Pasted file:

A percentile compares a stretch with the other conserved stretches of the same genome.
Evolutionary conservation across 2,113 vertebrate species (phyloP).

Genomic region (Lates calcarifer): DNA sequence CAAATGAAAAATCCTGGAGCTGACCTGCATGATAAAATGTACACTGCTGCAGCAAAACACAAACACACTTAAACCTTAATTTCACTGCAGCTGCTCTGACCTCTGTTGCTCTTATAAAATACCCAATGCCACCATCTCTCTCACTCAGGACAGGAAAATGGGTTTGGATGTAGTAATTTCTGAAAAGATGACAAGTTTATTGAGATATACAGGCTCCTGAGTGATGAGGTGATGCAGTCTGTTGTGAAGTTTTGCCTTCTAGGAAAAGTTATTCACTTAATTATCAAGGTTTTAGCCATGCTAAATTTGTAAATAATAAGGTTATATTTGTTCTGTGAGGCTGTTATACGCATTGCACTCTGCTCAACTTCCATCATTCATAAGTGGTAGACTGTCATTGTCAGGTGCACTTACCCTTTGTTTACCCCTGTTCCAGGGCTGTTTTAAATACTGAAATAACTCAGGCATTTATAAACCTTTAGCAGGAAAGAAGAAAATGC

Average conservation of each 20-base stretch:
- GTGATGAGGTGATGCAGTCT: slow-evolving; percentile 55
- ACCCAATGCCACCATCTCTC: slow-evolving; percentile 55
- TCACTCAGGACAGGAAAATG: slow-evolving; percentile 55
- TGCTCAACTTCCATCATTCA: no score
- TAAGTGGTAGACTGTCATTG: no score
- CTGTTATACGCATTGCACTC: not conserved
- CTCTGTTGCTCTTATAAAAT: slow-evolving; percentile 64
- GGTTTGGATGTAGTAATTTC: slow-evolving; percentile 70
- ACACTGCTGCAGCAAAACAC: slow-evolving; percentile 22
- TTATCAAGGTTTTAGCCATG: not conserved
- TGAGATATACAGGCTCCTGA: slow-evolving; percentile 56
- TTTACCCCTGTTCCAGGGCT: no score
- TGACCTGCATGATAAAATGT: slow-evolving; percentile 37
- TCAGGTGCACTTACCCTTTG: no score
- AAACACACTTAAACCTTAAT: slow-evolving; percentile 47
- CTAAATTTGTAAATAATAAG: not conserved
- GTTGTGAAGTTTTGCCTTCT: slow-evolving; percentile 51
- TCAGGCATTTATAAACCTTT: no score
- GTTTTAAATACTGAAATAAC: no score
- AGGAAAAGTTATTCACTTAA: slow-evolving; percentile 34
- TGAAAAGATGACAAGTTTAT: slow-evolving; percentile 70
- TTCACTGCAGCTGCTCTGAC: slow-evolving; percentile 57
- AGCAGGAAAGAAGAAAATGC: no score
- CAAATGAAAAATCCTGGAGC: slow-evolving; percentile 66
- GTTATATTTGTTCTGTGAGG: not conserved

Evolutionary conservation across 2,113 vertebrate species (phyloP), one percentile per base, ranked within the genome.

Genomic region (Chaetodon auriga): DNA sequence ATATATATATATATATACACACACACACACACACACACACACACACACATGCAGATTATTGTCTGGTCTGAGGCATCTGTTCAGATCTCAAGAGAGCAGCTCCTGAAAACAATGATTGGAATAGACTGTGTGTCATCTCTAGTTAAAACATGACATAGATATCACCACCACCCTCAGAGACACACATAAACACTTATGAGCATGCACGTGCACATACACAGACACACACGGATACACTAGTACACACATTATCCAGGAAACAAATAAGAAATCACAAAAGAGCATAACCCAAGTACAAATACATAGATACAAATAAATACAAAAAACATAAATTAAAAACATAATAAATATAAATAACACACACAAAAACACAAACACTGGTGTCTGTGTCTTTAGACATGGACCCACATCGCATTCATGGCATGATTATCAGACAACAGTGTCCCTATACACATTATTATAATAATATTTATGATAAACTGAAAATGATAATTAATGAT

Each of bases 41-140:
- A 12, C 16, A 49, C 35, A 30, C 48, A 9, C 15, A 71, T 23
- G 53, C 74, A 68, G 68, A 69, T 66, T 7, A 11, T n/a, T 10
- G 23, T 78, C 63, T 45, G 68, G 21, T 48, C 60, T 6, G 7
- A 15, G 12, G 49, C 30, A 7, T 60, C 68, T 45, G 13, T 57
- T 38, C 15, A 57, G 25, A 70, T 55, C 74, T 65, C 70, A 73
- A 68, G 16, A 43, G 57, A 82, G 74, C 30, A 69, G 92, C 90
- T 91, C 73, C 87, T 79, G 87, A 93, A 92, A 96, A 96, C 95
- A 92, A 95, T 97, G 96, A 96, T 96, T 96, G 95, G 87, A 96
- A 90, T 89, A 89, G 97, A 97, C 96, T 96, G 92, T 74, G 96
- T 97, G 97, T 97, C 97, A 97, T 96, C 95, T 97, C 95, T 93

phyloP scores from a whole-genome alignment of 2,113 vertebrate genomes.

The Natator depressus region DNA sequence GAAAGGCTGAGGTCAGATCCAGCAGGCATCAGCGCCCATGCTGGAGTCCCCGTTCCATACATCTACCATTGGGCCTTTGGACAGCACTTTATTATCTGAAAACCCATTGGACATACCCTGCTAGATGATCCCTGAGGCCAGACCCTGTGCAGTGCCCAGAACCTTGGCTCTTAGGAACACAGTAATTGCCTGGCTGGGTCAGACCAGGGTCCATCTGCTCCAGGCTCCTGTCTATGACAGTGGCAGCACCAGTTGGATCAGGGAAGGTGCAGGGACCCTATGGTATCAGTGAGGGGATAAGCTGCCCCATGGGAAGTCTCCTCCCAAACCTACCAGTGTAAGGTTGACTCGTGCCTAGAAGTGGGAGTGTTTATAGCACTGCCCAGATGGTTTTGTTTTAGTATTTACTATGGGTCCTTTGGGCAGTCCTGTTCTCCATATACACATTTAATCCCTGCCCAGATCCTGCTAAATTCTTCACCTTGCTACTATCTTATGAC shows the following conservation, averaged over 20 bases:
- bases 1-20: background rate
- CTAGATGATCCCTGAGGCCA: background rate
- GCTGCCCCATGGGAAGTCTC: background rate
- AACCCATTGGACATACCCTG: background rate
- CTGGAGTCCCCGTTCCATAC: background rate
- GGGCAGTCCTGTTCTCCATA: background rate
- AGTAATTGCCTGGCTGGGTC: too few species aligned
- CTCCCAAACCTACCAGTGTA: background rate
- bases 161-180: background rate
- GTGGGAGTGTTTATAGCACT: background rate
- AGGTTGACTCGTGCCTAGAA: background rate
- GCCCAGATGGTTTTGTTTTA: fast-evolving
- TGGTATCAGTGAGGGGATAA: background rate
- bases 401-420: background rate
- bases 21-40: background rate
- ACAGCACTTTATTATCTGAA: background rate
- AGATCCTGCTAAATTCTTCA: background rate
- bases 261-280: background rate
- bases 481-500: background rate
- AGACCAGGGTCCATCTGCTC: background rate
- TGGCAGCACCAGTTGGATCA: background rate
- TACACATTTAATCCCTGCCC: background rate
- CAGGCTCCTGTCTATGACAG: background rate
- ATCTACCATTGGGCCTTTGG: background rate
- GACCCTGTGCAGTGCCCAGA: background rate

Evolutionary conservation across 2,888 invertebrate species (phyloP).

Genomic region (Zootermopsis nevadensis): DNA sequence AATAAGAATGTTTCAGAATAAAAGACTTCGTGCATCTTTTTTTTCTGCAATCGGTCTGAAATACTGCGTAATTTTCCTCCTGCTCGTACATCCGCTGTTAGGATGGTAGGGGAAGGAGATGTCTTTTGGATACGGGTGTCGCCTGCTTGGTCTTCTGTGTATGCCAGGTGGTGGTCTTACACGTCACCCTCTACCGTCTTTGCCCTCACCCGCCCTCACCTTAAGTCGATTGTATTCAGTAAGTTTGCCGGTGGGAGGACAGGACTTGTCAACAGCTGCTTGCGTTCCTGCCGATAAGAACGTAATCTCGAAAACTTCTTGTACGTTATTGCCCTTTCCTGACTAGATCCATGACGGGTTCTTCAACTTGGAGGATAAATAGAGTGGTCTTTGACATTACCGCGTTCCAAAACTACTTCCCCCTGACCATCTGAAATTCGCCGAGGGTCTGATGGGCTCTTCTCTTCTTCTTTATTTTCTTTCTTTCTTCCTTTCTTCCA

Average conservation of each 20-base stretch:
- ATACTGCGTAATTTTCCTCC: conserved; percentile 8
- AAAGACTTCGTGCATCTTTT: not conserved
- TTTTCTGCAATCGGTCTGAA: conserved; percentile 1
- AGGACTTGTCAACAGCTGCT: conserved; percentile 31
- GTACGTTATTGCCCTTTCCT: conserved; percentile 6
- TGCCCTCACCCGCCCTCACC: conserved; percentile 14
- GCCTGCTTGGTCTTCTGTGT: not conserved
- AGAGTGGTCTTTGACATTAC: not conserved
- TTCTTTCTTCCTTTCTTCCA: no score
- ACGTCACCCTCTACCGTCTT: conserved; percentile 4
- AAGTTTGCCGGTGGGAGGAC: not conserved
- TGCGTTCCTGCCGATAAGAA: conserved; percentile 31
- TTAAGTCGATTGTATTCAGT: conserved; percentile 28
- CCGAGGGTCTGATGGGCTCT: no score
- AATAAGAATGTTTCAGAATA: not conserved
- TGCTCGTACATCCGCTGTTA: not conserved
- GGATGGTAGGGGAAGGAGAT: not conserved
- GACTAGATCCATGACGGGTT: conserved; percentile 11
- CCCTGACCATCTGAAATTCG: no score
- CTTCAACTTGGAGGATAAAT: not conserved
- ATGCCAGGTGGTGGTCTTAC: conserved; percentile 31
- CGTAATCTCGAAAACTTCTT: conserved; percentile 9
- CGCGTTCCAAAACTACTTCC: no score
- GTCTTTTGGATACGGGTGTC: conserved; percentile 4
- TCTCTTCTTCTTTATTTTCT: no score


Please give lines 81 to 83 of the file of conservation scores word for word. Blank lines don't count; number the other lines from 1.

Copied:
- TTCTTTCTTCCTTTCTTCCA: no score
- ACGTCACCCTCTACCGTCTT: conserved; percentile 4
- AAGTTTGCCGGTGGGAGGAC: not conserved